A male calf was born July 1, weighing 145 pounds and standing exactly 6 feet tall. Then, on July 11, a female calf weighing 132 pounds, standing 5 feet, 5 inches tall was born.
Baby Lucchese who was born on May 7 at the zoo is still doing just fine. Zoo officials said there are no names yet for the new additions – but stay tuned – it’s sure to be the talk of Cowtown.
The two newest calves took their first steps into the African Savanna with the rest of the herd on July 23. The giraffes share their space with a variety of species that they would coexist in the wild with, like ostriches, springbok, kudu and various African birds.
The International Union for Conservation of Nature and Giraffe Conservation Foundation estimate that the giraffe population has decreased by 30% in the last 20 years in the wild, facing what many are calling a “silent extinction.” The Fort Worth Zoo said it participates in a cooperative breeding program with other accredited zoos around the country in order to maintain a healthy, genetically diverse population of giraffes as a hedge against extinction. Since 2000, Fort Worth Zoo animal staff has facilitated the births of 26 giraffe calves, including Lucchese and the two newest calves.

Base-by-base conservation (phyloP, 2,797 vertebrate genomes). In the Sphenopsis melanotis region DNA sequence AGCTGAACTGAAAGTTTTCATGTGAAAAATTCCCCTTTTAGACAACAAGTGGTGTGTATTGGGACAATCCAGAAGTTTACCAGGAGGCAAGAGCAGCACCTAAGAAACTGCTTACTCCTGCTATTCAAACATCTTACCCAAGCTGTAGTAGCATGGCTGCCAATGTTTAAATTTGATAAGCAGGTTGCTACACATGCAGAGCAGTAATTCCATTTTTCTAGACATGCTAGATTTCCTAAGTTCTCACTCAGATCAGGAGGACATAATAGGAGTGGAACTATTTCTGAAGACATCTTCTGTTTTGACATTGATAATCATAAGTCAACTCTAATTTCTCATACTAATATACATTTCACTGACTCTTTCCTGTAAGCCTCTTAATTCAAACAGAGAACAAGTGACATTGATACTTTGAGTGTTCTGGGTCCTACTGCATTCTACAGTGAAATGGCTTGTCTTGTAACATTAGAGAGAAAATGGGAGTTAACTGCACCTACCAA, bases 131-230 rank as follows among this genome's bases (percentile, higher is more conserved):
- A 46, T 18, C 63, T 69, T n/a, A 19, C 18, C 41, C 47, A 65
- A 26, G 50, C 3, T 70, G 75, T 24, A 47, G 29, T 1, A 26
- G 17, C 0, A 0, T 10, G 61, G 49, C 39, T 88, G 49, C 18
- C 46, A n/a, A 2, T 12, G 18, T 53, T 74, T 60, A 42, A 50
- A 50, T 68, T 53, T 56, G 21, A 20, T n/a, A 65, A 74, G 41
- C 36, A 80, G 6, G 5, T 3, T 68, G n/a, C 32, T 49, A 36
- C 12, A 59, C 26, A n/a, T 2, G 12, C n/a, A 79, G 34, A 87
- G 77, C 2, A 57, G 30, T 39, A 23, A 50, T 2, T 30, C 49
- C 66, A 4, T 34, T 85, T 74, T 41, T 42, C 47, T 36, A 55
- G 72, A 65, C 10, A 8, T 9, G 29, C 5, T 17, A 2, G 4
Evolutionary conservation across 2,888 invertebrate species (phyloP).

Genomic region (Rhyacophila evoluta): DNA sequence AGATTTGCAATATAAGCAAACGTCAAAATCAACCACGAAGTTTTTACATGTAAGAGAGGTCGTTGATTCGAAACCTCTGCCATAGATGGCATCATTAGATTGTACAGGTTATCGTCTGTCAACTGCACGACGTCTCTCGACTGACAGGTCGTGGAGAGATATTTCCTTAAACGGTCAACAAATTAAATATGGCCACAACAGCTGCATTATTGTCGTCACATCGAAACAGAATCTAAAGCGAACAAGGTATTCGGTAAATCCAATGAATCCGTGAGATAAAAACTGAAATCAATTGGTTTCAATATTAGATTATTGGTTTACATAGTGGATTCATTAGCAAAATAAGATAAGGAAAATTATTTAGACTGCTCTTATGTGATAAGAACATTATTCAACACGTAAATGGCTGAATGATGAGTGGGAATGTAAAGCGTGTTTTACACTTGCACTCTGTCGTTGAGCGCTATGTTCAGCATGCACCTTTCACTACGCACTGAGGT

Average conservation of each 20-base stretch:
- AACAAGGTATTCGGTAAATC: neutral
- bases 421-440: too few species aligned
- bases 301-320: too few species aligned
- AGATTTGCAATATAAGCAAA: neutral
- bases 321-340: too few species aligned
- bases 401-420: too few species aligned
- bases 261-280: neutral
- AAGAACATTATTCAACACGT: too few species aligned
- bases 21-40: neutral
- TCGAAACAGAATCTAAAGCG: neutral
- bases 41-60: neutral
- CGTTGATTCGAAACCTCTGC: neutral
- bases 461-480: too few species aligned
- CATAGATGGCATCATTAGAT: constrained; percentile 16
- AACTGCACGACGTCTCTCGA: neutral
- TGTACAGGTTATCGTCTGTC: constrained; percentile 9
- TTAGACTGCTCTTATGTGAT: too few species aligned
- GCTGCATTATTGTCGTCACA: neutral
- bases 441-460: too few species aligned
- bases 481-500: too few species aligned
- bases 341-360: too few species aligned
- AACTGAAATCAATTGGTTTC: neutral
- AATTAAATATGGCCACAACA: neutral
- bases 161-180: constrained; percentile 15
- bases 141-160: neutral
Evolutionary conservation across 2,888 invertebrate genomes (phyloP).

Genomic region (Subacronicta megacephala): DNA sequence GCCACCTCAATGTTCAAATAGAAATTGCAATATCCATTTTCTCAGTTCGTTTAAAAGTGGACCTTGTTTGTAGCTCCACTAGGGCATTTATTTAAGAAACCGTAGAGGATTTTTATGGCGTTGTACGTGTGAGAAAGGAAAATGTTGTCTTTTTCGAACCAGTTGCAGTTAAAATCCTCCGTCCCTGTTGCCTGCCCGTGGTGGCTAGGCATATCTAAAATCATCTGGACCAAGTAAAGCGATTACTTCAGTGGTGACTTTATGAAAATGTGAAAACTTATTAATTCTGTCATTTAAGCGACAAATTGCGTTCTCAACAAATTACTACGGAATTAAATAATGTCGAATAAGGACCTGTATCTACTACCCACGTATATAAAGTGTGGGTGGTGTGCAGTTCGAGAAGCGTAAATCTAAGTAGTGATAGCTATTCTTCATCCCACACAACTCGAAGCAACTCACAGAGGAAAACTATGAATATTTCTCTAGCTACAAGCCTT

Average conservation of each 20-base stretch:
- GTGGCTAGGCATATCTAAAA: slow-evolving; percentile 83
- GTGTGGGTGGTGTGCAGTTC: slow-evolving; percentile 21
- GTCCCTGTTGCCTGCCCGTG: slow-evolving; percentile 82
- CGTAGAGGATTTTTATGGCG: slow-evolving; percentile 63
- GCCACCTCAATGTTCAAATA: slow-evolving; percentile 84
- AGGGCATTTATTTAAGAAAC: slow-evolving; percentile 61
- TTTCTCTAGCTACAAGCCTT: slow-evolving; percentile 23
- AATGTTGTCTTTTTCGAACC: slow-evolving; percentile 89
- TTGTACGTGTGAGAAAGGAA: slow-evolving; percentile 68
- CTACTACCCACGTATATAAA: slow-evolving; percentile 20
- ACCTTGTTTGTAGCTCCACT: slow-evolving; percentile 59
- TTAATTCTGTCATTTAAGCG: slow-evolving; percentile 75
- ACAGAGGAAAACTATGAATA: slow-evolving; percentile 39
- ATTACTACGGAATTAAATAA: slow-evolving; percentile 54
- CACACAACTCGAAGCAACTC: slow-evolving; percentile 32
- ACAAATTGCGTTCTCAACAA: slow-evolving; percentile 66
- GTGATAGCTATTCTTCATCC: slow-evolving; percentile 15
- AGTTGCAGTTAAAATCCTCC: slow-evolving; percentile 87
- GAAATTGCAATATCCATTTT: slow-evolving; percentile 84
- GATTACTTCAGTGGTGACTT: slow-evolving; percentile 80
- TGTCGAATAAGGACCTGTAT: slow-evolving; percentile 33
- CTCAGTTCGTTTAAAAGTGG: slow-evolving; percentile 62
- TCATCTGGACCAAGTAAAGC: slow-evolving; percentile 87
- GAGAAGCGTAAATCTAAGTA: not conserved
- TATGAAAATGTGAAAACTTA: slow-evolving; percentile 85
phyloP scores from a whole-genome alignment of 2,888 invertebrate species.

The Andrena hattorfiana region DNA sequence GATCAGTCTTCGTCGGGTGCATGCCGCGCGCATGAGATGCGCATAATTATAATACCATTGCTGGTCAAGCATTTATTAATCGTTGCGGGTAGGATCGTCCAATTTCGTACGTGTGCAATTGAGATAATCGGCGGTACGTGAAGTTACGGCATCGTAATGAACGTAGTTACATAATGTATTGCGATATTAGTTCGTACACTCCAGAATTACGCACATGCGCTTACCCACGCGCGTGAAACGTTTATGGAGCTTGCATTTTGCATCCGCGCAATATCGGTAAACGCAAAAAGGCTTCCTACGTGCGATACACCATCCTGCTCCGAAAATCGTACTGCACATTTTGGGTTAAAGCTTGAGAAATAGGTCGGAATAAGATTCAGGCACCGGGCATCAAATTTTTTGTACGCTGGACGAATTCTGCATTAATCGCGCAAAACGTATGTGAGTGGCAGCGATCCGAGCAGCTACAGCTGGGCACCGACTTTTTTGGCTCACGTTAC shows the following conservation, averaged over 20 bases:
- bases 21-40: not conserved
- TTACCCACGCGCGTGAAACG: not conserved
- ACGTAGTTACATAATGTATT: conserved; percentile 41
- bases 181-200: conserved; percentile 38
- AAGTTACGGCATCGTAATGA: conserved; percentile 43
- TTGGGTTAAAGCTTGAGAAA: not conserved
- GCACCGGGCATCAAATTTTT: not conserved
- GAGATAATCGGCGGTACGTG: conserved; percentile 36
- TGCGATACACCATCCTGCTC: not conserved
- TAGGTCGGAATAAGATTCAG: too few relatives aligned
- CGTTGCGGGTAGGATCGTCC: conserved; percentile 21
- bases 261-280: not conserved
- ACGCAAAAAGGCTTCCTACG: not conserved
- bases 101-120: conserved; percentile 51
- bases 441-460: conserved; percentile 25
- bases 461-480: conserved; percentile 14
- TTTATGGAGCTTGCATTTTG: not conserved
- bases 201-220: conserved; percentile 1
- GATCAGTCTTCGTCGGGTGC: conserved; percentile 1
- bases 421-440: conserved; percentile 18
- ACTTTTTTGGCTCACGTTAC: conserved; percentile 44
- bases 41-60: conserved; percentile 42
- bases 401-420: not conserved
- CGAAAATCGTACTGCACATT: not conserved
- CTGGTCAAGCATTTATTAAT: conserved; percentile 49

The African Savanna habitat has room to house a herd of up to 18. This will allow the zoo to continue breeding these endangered animals and give guests the opportunity to learn more about them, observe up close and connect with this species.